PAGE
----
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Is the buy to let boom over?

With new stamp duty charges come to effect and higher rate tax relief ending for mortgage payments coming in 2017, is buy-to-let in the government's firing line?


Since the emergence of buy to let mortgages in the mid 1990s, the number of buy to let landlords rocketed, with the private rental sector more than doubling in size.

Now though, the government is gradually introducing new legislation in a bid to make buy to let a less attractive investment and free up homes for first time buyers.

Notably this is taking the form of the recent second home stamp duty rise, announced in the 2015 autumn statement, but there are more changes to come.

Stamp duty hike

As of 31 March 2016 anyone buying a property that is not their main residence will need to pay an additional 3% stamp duty, on top of the usual stamp duty charges.

This doesn’t only apply to buy to let properties, but anyone purchasing a second home.

Tax relief for landlords to end in 2017

In addition to the raising of stamp duty, high income landlords will lose out on their tax breaks.

Currently, buy to let landlords can claim tax relief on mortgage interest payments at their marginal rate of income tax (ie 20% off for basic rate taxpayers, 40% for higher rate taxpayers).

But, from April 2017 high rate tax relief on buy to let mortgage payments will be phased out over three years, until there is a flat rate of 20% regardless of a landlord’s income tax bracket.

Will buy to let mortgages be harder to get?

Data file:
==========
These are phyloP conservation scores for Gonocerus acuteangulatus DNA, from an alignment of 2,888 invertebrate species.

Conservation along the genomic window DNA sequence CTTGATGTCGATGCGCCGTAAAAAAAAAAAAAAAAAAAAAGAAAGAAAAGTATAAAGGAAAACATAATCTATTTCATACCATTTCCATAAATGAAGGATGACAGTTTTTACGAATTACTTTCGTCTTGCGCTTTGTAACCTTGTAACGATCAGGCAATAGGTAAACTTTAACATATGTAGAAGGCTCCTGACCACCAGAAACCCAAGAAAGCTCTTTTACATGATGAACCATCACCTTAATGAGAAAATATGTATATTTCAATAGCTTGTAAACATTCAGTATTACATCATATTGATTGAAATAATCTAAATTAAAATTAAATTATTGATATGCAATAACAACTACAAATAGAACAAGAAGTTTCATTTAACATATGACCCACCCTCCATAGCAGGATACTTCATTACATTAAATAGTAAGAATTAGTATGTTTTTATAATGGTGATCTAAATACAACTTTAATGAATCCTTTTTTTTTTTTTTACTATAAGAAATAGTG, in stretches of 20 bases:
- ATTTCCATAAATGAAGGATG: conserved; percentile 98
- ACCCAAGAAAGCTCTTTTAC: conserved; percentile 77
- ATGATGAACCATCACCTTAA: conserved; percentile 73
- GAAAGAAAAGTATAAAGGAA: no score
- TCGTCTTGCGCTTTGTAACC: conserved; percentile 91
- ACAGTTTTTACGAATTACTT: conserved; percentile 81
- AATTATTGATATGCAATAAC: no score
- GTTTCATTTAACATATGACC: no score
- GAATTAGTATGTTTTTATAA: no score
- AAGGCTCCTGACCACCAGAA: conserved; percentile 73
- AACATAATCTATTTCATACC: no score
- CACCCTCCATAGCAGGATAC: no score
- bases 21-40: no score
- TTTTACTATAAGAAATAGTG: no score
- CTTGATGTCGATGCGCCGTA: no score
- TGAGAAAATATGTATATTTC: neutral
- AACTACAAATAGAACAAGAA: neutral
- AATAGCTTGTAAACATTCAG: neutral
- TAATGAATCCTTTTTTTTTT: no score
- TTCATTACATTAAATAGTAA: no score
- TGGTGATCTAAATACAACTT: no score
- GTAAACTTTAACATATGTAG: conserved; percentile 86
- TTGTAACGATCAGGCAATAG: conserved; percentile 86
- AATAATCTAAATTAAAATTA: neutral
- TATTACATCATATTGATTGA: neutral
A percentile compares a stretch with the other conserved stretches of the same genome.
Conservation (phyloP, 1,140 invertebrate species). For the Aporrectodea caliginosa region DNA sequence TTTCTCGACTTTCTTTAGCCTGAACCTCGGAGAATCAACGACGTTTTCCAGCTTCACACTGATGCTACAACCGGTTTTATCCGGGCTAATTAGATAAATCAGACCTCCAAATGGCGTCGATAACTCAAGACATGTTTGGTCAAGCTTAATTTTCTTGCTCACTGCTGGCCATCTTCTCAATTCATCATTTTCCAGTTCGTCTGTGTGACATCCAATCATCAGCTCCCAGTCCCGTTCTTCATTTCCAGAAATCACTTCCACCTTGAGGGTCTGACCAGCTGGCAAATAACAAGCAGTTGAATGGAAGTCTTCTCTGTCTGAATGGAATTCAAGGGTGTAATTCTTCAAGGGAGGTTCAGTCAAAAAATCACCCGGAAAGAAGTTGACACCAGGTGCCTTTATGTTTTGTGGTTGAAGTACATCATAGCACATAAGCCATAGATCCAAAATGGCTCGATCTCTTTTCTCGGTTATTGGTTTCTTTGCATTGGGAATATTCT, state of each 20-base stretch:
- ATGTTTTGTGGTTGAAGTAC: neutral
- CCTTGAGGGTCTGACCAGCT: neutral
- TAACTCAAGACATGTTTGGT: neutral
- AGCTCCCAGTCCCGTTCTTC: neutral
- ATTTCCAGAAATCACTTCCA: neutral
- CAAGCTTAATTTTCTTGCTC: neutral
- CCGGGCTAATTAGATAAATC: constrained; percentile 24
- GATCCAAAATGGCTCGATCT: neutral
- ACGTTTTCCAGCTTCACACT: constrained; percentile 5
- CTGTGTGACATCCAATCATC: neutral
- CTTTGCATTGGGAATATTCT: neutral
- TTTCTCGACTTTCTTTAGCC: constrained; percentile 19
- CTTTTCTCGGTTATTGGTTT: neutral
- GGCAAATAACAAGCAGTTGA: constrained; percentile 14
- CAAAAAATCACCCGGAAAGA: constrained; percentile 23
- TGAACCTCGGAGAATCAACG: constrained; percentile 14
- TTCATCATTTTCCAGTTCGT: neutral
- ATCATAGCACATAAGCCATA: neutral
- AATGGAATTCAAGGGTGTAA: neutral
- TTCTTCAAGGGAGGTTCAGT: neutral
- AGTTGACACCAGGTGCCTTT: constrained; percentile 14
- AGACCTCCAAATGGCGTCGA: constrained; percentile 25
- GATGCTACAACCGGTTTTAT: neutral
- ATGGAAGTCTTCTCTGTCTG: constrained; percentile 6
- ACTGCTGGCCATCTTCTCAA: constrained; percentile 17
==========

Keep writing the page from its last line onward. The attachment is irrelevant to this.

On 29 March 2016 the Bank of England published proposals for tougher lending rules for buy to let lending.

If agreed, these more stringent regulations could stop around one in five buy to let mortgages being issued.

At the moment, most buy to let lending is not regulated by the Financial Conduct Authority, with buy to let mortgages considered business loans with affordability determined by potential rental income.

The Bank of England is concerned this may be risky lending and could cause a buy to let bubble. So, to mitigate this risk they propose that buy to let mortgages have strict lending requirements, similar to those brought in for residential mortgages by the Mortgage Market Review in 2014.

Protection for “accidental landlords”

The buy to let market has already seen some regulation shake ups in 2016, with the introduction of consumer buy to let mortgages.

These mortgages are aimed at people who find themselves letting out property but did not aim to do so as a business venture, such as people who inherit a property or move in with a partner and wish to let out their old home.

How to become a buy to let landlord

If, despite the changes to the market, you think becoming a buy to let landlord is still the best investment for your money, take a look at our guide on how to become a buy to let landlord for a few tips and pointers.

  • James Orwell

    “But, as of April 2017 all tax relief on buy to let mortgage payments will be set at a flat rate of 20%”

    I don’t think this is true. This change is staggered over a few years, starting April 2017

    • Tom Martin

      You are indeed correct, revised the article. Thanks for flagging James!